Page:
By Jessica BerardinoBy Marty Griffin

PITTSBURGH (NewsRadio 1020 KDKA) – The National Transportation Safety Board has agreed to recommend on Tuesday the states lower their blood-alcohol content while investigating a drunk driving incident. The current BAC is set at .08 percent, they suggest the level be set at .05 percent. The last change from .10 to .08 took the country 21 years for all the states to implement.

The NTSB has estimated that if all the states were to make this change, 1,000 lives could be saved each year. And the risk of having an accident with the lower level decreases from 100 percent to 39 percent. This recommendation stirred up criticism from many restaurant trade groups.

“No matter the level, I’ll always be safe, I’m not better than you, I’ve just learned my lesson,” said Marty Griffin. “If we can save 1,000 lives, 1,000 fathers, 1,000 mothers, than we shouldn’t fight this.”

The NTSB reports that nearly 10,000 people die and 170,000 people are injured in alcohol-related traffic accidents each year.

Defense Attorney Mike O’Day describes the problem as coming from “two generations of binge drinkers.” He adds that this problem of drinking and driving can’t be fixed by changing the levels, the person has to take personal responsibility and control their drinking.

“If I go out with my wife for drinks, we decide who is going to have drinks and the other will stay sober to drive us home,” said Marty. “It’s not hard to do the right thing and be responsible.”

Marty and O’Day agree that this is not going to stop people from continuing to drink as much as they would even with the change. But O’Day does believe that the police will try to enforce this more with any traffic stops.

“If you think that you’re not going to get pulled over, think again,” said O’Day. “Your car could have a light out and you’ll get pulled over, and if you’re drunk, they will arrest you.”

Caller Patricia from Plum joined in the conversation, telling her tragic story about losing her son in a drunk driving accident, where her son was the driver. Years later her grand-daughter was a victim of a drunk driver and survived the crash.

“If someone at the bar would have just been cognoscente on the amount of alcohol my son had he could still be alive and my grand-daughter may never have been in that accident,” said Patricia.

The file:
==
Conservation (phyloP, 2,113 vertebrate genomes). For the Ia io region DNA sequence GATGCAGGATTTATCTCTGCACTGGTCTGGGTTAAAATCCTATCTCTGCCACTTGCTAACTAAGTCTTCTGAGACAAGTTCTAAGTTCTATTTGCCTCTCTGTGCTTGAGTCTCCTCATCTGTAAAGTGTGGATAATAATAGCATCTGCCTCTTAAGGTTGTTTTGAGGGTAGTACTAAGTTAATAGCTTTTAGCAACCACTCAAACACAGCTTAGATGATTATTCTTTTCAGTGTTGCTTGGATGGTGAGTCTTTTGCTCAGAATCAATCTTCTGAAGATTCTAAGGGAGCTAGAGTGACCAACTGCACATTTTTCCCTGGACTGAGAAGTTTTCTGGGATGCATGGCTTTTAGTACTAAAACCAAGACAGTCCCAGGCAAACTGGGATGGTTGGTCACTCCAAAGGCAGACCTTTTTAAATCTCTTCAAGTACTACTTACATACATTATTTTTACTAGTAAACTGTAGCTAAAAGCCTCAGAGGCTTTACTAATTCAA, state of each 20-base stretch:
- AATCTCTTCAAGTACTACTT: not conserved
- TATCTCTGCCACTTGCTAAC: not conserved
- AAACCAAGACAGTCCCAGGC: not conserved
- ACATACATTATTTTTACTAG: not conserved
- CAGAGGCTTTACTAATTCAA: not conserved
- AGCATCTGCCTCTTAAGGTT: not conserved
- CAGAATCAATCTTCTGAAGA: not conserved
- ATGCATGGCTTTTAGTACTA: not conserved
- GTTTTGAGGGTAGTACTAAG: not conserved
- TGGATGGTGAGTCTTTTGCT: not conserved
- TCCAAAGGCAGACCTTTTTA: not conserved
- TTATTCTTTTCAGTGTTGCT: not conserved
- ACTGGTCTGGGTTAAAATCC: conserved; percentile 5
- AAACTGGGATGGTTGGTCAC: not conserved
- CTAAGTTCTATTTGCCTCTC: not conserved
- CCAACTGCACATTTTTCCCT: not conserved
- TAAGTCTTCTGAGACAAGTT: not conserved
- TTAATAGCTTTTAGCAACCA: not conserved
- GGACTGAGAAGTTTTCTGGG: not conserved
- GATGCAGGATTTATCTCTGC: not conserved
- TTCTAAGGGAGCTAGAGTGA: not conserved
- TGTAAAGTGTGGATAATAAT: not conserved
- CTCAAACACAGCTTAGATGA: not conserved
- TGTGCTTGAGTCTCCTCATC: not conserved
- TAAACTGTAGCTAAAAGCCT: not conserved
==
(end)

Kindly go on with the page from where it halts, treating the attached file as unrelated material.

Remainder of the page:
Baldwin Police Officer Gary Krek doesn’t drink alcohol and believes it’s possible for all people to control their drinking, but doesn’t think that the change will affect many of them. As a police officer, this change won’t affect they way he conducts his police business, but hopes that the public does become more conscious about their consumption.

“Your reaction time is slower, your decision-making slows down,” said Krek. “It’s very simple, the vast majority of people drink and drive.”


Mike Pintek spoke with Amy Christie, the Executive Director of the PA Licensed Beverage Association, about the effect this change will have on the employers of restaurants and bars. Her organization represents any tavern, bar or restaurant that has a license to serve alcohol on the premises.

She explained that when the first change came from .10 to .08 her employers struggled to make money. With this change she fears people won’t want to even go to a restaurant but instead stay at home.

“People need to stand up together against a organization that’s trying to force a neo-Prohibition society on us,” said Amy Christie. “More people are drinking at home and not at our restaurant which loses us money.”

Christie tells Mike that off-premise sales, buying from a beer distributor or a state store, has increased and off-premises sales, at bars and restaurants has declined.

Kevin Joyce, owner of the Carlton Restaurant in downtown Pittsburgh, believes that the NTSB is looking at the wrong solution to this problem. He explains that we spend a lot of wasted money to things like DUI check points that could be going to forces on the streets to get the drunk drivers.

“Unfortunately we tend to look for the wrong solution, the problem is that people have a problem with drinking,” said Joyce. “taking it to .05 is going after the wrong target, but we tend to do things that make us feel good, but not attacking the problem.”

“By changing it to .05, we are putting a lot of good people grouped in with the bad ones,” said Joyce.

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